US president Joe Biden will be marking this latest tragic milestone on Monday night, with a candlelit commemoration and moment of silence for the 500,000 who have lost their lives.

On Sunday the country’s top infectious disease expert, Dr Anthony Fauci said that “decades from now” people would be “talking about this a terribly historic milestone in the history of this country.

“To have these many people to have died from a respiratory born infection, it really is a terrible situation that we’ve been through and that we’re still going through.”

Daily deaths and hospitalisations have fallen to the lowest level since before the Thanksgiving and Christmas holidays.

Portugal is aiming to have 70% of its population vaccinated by some point over summer, health minister Marta Temido said.

Temido’s comments at a news conference came with the number of new cases in the country markedly declining after having suffered the world’s worst rate of infection in January, AFP reports.

So far, some 294,000 people have received a first vaccine dose and 106,000 have been administered two doses.

National vaccine programme coordinator Henrique Gouveia e Melo said herd immunity “should be achieved in August or early September” if “the forecasts on the availability of vaccines are confirmed.”

The vaccination programme should accelerate “from the second quarter to reach the rate of 100,000 vaccines per day” compared to the current average of 22,000, he said.

After weeks as the country with the greatest number of infections in relation to its population, Portugal recorded the strongest decline last week with a 51-percent drop in new cases to 2,100 per day.

Health authorities said the country, in lockdown since mid-January, had over 24 hours recorded 61 deaths from Covid-19 and 549 new cases, the lowest number of new infections since the beginning of October.

Angela Giuffrida

Italy allegedly misled the World Health Organization (WHO) on its readiness to face a pandemic less than three weeks before the country’s first locally transmitted coronavirus case was confirmed.

Each year, countries bound by the International Health Regulations (IHR) – an international treaty to combat the global spread of disease – are required to file a self-assessment report to the WHO on the status of their preparedness for a health emergency.

Italy undertook its last self-assessment report on 4 February 2020. In section C8 of the report, seen by the Guardian, where countries have to evaluate their overall readiness to respond to a public health emergency, the author marks Italy in level 5, the highest status of preparedness.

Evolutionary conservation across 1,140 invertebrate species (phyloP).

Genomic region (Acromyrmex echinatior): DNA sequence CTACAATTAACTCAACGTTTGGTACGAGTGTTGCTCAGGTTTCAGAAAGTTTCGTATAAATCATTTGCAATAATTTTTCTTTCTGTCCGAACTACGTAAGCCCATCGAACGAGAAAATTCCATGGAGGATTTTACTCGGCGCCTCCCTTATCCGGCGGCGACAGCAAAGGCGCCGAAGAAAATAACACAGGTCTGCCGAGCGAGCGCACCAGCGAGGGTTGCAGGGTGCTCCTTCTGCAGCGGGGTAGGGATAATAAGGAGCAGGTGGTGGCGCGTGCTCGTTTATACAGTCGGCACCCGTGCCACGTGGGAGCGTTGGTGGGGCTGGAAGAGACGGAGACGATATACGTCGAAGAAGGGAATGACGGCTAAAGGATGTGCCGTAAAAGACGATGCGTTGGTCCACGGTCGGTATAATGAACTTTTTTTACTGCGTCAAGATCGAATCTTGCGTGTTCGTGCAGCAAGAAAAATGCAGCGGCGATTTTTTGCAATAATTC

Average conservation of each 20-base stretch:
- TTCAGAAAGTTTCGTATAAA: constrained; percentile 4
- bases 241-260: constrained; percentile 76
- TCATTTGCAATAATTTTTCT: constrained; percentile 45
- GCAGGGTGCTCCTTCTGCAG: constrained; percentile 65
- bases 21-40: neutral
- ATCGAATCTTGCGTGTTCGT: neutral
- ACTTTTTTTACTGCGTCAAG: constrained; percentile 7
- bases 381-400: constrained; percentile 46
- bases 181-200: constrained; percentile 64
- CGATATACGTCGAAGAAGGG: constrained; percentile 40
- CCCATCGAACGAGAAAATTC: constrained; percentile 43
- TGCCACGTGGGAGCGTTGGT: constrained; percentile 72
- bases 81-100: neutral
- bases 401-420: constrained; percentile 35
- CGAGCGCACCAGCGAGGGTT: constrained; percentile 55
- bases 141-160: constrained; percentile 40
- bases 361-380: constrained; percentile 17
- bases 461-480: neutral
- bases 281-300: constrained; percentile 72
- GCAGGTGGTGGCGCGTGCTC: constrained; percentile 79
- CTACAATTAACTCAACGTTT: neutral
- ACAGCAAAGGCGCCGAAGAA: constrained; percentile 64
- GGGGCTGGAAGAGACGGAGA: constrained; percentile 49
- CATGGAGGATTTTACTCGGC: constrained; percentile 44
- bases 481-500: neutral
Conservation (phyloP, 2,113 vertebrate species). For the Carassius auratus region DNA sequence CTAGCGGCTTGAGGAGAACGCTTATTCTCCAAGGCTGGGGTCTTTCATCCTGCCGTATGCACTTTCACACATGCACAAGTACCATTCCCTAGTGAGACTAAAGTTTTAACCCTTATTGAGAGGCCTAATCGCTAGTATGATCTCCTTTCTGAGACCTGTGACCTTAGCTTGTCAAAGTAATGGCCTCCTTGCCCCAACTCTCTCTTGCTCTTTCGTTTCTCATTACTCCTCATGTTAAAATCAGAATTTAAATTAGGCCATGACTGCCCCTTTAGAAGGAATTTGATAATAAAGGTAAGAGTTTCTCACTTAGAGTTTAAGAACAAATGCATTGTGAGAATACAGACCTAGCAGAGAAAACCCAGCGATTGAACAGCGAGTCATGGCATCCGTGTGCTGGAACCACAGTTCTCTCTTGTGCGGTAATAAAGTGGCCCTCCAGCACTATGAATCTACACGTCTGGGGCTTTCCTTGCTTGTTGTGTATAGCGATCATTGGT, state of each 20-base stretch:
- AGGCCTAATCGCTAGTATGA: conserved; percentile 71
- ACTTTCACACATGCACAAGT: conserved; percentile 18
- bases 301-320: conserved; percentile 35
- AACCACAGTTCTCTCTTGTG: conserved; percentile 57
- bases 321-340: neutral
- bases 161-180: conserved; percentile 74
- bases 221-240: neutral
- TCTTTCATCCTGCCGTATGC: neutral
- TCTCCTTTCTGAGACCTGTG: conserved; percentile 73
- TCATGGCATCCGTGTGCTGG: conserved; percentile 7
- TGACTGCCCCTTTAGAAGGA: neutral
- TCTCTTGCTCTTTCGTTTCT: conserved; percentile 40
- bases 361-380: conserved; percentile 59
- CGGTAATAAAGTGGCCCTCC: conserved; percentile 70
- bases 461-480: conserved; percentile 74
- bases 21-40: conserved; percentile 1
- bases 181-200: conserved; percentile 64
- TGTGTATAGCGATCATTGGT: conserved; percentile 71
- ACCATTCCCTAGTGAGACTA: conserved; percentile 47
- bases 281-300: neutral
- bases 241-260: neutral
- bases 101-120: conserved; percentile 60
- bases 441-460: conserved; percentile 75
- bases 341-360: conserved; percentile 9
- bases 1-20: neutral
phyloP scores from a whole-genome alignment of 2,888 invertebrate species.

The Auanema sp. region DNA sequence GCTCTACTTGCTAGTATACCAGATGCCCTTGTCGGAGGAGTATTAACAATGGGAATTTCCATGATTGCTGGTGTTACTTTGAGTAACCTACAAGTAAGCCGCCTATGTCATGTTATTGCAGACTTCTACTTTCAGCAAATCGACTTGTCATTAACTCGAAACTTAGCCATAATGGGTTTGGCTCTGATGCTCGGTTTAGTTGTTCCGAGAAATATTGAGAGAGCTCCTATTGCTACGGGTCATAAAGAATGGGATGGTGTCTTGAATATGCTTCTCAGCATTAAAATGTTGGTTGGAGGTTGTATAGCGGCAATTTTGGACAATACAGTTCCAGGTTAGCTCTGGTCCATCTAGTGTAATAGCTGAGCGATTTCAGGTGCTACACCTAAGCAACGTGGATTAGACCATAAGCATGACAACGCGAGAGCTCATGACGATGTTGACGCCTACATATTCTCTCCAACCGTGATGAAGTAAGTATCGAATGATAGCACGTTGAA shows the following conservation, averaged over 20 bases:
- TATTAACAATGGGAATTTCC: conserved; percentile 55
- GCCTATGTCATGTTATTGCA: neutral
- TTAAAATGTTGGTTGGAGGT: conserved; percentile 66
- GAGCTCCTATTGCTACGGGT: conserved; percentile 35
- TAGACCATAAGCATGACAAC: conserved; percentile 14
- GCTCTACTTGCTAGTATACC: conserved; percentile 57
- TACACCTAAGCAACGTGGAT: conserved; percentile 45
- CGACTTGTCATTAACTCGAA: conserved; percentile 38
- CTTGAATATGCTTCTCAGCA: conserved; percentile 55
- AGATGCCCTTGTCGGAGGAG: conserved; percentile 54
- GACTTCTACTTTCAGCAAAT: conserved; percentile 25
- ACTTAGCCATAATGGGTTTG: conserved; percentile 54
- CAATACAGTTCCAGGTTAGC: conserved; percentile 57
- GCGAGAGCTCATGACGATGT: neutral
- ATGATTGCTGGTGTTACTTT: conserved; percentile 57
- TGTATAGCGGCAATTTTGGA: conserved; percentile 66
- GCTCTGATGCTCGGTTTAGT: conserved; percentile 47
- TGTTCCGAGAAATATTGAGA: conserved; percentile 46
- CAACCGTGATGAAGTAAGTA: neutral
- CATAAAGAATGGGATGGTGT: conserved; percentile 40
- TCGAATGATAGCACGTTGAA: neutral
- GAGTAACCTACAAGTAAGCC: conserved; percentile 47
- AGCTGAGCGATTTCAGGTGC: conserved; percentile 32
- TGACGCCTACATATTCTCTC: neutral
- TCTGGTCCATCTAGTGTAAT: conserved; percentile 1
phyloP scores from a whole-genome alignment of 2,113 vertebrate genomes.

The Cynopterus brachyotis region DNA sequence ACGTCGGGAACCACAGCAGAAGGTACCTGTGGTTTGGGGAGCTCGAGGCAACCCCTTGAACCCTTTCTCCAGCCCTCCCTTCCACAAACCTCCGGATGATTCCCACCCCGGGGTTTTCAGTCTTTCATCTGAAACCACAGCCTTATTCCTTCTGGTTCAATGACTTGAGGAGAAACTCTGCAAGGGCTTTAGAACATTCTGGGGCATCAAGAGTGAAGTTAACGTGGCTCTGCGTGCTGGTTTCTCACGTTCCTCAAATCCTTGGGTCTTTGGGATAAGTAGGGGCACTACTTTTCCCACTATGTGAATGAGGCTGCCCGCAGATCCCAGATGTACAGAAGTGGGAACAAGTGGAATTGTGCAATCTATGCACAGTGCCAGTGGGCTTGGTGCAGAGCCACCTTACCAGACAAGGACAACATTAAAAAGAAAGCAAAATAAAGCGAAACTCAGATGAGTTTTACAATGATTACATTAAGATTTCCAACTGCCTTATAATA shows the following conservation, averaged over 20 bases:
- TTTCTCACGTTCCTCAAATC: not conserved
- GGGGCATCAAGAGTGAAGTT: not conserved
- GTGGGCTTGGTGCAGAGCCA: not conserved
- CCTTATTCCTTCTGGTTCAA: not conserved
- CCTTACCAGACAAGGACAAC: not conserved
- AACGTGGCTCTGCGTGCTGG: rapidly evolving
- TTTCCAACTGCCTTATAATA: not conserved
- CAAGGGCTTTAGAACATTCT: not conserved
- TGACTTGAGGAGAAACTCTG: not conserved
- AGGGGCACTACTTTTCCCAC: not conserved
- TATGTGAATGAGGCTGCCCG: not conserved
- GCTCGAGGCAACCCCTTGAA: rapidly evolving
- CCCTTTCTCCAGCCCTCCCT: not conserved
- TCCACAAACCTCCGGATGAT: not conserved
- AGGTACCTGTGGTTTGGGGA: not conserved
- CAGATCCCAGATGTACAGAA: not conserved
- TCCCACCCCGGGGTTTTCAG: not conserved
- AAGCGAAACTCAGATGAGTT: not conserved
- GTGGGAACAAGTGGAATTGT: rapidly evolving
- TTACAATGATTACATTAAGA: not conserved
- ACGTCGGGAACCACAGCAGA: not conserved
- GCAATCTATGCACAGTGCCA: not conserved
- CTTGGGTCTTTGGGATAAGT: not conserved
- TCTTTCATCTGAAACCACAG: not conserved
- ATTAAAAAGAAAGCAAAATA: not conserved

The category states that a country’s “health sector emergency response coordination mechanism and incident management system linked with a national emergency operation centre have been tested and updated regularly”.

However, it emerged last year that Italy had not updated its national pandemic plan since 2006, a factor that may have contributed to at least 10,000 Covid-19 deaths during the first wave and which is a key element in an investigation into alleged errors by authorities being carried out by prosecutors in Bergamo, the Lombardy province that was severely affected in the pandemic’s early stage.

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Sarah Boseley

Sarah Boseley

Real-world evidence from the Covid vaccination programmes in England and Scotland show that one dose of vaccine gives high protection against severe disease and admission to hospital – and protects against even mild disease with no symptoms in younger people.

The first real data from the mass vaccination programmes is promising, and although the results do not include evidence that they prevent transmission completely, there is data to show they are stopping some people becoming infected, which should slow the spread of coronavirus.

Three studies came to similarly positive conclusions about the protection offered by the vaccines – one in Scotland and two in England – although they were set up to look at the effects in different groups of people.

In England, the Siren study in healthcare workers under 65 found that one dose of the Pfizer/BioNTech vaccine reduced the risk of catching the virus by 70% – and 85% after the second dose. The healthcare workers were all tested for the virus every two weeks, so the study picked up asymptomatic infections as well as those who had symptoms.